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PostPosted: Sun 28 Nov, 2010 8:45 am    Post subject:         Reply with quote

Really, really nice sword. I love seeing oddballs such as this come to life. I especially love the grip. Something about the banded look really appeals to me. The guard is cool too. How does it feel? Do you notice the extra weight on the side with the guard? I know it can't be much weight but it must affect the handling...
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W. Schütz
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Location: Sweden
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PostPosted: Sun 28 Nov, 2010 9:27 am    Post subject:         Reply with quote

The blade has not been reforged, i would not want to ruin that great heat-treat.

You feel a slight sense of weight-shift in the cut, but nothing that isn't easily corrected. What you do feel tho is a very unusual lively feel coming from the slightly longer grip, relatively small pommel and large cross. These factors counter-act each other in a very interesting way, making it very "choppy" and fast in the cut for such a heavy sword. The curved cross also gives very nice protection in a hanging guard and in the plow guard when your thumb is on the blade.

Gentes scitote,
vicine sive remote,
quod claret Suecia
plebeque militia.
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Scott Woodruff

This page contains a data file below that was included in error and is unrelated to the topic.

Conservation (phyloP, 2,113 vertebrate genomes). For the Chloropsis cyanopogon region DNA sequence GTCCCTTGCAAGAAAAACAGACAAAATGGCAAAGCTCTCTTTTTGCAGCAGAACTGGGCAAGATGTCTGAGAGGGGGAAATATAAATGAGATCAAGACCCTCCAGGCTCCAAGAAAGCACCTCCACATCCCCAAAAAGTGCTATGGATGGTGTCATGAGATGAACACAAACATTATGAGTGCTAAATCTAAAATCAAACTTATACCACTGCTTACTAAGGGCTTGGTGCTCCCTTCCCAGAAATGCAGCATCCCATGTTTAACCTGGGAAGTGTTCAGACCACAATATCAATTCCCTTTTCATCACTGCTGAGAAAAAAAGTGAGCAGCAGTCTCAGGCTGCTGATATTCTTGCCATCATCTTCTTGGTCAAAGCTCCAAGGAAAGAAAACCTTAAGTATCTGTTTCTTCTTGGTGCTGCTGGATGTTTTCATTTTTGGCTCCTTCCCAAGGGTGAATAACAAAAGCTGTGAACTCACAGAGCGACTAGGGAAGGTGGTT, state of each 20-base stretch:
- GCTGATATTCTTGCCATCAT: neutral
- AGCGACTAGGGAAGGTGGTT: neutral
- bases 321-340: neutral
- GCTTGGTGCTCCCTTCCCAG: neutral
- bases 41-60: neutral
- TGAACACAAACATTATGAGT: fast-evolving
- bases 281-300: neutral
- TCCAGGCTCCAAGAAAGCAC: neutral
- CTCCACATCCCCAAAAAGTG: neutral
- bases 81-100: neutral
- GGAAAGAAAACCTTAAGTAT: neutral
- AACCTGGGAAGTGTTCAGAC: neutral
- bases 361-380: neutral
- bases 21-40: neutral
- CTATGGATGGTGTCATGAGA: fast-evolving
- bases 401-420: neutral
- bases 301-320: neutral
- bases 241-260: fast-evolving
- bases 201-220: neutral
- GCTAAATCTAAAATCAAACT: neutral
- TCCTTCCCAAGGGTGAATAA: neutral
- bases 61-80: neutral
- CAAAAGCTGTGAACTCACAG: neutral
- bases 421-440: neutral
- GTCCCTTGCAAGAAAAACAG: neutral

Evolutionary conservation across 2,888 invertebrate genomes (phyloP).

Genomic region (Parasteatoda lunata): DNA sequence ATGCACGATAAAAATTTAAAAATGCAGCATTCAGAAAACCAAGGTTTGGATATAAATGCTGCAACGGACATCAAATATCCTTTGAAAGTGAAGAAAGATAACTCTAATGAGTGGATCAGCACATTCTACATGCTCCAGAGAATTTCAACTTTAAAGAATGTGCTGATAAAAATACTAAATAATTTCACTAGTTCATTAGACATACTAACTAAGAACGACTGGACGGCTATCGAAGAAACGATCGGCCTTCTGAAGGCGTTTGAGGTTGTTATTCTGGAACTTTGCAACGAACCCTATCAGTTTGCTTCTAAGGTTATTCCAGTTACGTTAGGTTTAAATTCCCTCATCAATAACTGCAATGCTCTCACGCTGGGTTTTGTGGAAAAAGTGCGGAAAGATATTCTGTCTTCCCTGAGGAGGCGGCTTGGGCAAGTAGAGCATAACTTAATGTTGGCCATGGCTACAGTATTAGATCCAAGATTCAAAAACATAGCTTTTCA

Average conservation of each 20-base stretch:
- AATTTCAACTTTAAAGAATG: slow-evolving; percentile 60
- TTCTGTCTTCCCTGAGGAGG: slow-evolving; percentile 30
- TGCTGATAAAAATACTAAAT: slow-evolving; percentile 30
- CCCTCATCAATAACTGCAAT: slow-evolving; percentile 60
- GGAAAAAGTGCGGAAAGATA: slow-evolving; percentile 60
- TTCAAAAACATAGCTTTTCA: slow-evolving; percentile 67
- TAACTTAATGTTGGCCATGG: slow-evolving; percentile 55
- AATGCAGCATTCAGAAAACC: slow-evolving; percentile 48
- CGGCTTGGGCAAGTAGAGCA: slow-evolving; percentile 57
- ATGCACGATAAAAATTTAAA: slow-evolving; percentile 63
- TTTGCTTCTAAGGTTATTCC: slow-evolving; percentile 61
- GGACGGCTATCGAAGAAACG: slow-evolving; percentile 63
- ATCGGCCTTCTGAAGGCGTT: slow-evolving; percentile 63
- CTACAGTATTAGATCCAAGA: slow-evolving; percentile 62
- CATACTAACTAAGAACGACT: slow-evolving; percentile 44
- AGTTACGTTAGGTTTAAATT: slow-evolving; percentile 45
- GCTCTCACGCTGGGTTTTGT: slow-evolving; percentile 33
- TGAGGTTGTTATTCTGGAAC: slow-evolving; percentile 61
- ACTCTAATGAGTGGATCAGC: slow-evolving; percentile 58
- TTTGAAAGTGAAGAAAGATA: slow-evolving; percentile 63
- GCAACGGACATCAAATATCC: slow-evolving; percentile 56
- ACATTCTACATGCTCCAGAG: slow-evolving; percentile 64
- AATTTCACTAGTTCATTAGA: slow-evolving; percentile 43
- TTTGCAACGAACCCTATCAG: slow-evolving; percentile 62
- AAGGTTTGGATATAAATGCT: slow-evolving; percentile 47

PostPosted: Fri 31 Dec, 2010 12:10 am    Post subject:         Reply with quote

Awesome! I love Scandinavian longswords and am currently working on making one using a modified Hanwei mercenary blade. I had hope to be the first to make a replica of a C-shaped guard sword, but you beat me to it, and what a beautiful job you have done! I guess I'll go for a kringla instead. If anyone has already made a kringla-hilt replica, I would love to see it.

W, you really did that one right, I love that it is true to the original, fat grip and all, modern aesthetics be damned. It looks like a serious no-nonsense weapon. Could you post some measurements and any impressions on handling. There has been some discussion on the balance and harmonics of these really-long-gripped swords and any input you have would be invaluable to me. I have a growing obsession with Scandi longsvards, and my ultimate goal is to make a dozen swords illustrating the developement from the first embryonic great-swords of the 11th c Baltic through the late 15th/16th c longsvards to 17th c Swedish 2-handed rapiers.

Oh yeah, almost forgot, is that a Regent blade? I've thought about buying an Albion for a project blade, but I think I'll stick with cheap Hanwei's until I can refine my tools and techniques a bit.
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Scott Woodruff




PostPosted: Fri 31 Dec, 2010 12:13 am    Post subject:         Reply with quote

Forgot to ask, how do you do the wire-wrapped sections? Are the wires flattened and pierced for the tack or is the wire just wrapped around the tack a couple of times?